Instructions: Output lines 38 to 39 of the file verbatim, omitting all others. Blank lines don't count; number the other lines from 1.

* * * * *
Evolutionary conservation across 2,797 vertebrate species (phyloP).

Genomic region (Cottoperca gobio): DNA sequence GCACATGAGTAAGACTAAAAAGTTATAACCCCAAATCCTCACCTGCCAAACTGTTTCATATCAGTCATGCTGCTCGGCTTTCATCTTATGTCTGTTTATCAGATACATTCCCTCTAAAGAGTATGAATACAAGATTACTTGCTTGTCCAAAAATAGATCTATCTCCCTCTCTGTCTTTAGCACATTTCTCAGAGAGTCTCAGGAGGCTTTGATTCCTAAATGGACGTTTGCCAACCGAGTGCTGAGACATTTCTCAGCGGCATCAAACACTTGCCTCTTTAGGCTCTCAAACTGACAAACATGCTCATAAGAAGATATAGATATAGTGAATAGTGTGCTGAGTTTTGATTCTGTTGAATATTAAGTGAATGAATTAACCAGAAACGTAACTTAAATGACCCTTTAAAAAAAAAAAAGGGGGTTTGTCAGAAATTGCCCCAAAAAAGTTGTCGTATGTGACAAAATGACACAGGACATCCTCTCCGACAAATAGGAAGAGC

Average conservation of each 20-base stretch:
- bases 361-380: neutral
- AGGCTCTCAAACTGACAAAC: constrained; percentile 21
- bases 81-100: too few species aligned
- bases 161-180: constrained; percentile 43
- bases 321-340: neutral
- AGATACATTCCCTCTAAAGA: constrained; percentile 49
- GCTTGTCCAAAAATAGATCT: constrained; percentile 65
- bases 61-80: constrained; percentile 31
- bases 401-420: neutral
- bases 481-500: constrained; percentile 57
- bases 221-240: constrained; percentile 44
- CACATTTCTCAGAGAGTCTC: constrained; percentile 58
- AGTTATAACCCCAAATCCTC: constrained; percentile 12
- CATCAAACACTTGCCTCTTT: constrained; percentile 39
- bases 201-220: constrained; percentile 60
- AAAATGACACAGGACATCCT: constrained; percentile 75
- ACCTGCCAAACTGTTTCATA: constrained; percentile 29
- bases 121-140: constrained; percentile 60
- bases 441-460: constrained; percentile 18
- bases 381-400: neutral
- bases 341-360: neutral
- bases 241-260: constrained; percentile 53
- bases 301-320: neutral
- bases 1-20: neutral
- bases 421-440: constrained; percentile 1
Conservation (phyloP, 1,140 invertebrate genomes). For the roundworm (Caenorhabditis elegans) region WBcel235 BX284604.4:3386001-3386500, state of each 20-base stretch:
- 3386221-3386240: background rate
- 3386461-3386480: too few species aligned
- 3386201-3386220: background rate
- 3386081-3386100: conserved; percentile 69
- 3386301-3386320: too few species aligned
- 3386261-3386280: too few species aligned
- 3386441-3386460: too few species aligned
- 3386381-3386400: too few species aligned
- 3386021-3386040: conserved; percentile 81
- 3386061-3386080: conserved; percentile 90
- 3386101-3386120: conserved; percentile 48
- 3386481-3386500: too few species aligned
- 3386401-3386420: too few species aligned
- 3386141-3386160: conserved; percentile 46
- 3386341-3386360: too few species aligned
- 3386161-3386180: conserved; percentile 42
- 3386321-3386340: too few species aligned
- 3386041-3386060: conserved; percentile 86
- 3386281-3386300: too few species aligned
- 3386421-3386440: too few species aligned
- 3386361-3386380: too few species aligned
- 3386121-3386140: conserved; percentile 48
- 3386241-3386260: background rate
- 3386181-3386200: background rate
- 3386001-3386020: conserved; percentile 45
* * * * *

- 3386021-3386040: conserved; percentile 81
- 3386061-3386080: conserved; percentile 90